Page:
Predictive Program Analysis The traditional program analysis results are objective in the sense that each course in a particular rule will be given equal weight in determining the statistical likelihood of meeting a particular requirement. In reality, some courses in rules are much more popular than others. For example, if an institution requires ENGL 100 or 101 or 102 for all students, traditional program analysis will give student a 33% likelihood of taking each one of those courses. In reality, the institution offers many more sections of ENGL 100 so the majority of the students use that course to fulfill the requirement. Predictive program analysis is a way to combine the value of program analysis with the value of historical trend analysis to determine a more realistic projected demand for courses for certain institutions.
Strengths:
•Assesses each student’s course needs in his or her academic program
•Reflects pent up demand
•Reflects changes to student population
•Accounts for historical tendencies including subjective course preferences for students and offering preferences for institutions
•Potentially less disruptive than traditional program analysis in that the offering tendencies are reflected
Weaknesses:
•Difficult to calculate
•Requires assumptions regarding data sample of analysis students
•Potentially perpetuates offering tendencies that are restrictive to students
•Does not account for individual students’ subjective course preferences
** Emphasizing the predictive program analysis type allows an institution to blend the change suggestions provided by traditional program analysis with the historical offerings for a schedule that may better align with student need and institutional comfort.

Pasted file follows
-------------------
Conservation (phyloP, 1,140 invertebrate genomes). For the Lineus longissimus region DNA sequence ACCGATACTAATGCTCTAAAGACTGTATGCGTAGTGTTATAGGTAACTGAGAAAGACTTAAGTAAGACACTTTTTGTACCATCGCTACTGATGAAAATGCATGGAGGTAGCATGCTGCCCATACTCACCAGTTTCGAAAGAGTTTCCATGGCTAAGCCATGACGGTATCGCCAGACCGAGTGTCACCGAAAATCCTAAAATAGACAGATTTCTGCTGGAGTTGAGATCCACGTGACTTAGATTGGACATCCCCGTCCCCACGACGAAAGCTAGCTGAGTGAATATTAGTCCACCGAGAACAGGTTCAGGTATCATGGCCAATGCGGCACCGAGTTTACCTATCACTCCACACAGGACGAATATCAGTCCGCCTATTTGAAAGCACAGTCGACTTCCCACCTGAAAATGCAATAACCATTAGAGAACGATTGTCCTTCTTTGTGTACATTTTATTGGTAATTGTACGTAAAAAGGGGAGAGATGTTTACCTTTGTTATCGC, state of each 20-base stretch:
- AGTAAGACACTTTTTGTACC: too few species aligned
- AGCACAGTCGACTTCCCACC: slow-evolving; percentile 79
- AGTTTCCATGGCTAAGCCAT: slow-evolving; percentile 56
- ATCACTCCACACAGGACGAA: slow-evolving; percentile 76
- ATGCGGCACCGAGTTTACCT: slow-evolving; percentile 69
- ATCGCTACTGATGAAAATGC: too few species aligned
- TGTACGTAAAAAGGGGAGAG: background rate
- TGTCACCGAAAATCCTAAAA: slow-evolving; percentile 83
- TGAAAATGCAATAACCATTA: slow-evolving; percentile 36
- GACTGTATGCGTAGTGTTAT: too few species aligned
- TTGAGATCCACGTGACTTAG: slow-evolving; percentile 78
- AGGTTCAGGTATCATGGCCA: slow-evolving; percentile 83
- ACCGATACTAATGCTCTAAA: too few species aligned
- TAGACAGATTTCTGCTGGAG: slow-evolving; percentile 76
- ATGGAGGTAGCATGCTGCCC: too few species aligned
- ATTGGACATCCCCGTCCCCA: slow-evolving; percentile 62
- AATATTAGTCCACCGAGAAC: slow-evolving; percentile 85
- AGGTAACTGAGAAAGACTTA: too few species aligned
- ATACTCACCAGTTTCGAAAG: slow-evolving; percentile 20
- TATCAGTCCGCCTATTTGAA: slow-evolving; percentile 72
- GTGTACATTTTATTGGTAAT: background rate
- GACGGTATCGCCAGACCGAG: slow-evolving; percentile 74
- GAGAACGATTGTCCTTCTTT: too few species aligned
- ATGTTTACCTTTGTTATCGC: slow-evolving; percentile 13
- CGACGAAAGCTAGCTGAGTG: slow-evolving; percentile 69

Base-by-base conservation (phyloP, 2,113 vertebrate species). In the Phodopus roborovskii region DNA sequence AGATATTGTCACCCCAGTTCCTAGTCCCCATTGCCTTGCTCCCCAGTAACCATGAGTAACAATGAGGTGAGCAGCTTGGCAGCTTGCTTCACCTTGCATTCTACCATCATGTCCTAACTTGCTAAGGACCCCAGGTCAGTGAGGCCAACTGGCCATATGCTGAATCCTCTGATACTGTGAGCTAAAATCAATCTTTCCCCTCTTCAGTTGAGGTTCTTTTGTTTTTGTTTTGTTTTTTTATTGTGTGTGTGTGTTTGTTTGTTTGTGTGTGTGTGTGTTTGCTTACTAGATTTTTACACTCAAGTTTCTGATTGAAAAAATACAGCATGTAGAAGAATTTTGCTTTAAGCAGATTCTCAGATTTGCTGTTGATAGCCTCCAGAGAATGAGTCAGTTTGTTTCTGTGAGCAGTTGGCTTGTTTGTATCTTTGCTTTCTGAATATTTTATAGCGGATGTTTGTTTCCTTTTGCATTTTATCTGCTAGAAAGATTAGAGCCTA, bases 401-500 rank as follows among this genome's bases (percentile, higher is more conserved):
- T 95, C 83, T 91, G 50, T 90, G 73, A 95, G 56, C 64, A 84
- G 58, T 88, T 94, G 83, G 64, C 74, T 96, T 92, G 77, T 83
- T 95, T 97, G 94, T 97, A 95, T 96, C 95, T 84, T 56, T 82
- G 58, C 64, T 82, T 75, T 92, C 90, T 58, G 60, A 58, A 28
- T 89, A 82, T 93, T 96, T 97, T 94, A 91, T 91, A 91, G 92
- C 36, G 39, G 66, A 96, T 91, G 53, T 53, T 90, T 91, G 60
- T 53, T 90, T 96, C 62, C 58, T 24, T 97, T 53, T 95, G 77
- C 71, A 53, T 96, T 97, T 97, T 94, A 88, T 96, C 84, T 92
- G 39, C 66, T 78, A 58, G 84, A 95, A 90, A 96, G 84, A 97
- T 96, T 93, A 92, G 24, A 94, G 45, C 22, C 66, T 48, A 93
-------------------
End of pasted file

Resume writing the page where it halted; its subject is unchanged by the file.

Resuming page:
Student Survey Analysis (coming soon) 
Student Survey Analysis The Student Academic Planner Analysis assesses course demand through a direct online survey of individual students on their desired/needed courses and availability for an upcoming academic term. The combined survey data feeds into the Platinum Analytics analysis run to provide key insights from the student perspective. DEFINITION:
The Student Academic Planner is a tool that allows students to provide insight into their intent:
•Do they plan to graduate, transfer, complete a few courses, etc.?
•Do they plan to take courses full time or part time?
•Do they plan to enroll in all semesters including summer school?
•Do they have specific day/time preferences in completing courses?
It also leverages program analysis to guide students in creating comprehensive academic career plans that can provide key information to students, advisors, and administration. The tool supplements degree audit tools in providing the same information in a more userfriendly format allowing students to provide terms they plan to take courses and which courses they would like to take including requirements and electives. For students that complete this process, there is a clear answer to the complex questions of what to take, in what order, and over how many terms.
As a result of the planner, institutions get demand data on both program requirements and desired electives in addition to elusive information on students’ academic career goals. This intent can be used to measure student success against student goals on a studentbystudent basis.
Strengths:
•Facilitates direct course needs and desires through student input
•Assesses each student’s course needs in his or her academic program
•Reflects pent up demand
•Reflects changes to student population
•Objective and not skewed by existing practices and culture
Weaknesses:
•Requires business process change to gather data
•Requires manipulations to results if data sample does not include all analysis students
•Potentially promotes subjective desires versus objective needs
•High potential to support significant changes to schedules that may be disruptive culturally and politically
** The Student Academic Planner Analysis can be used to emphasize student input in the overall process. This analysis is highly recommended.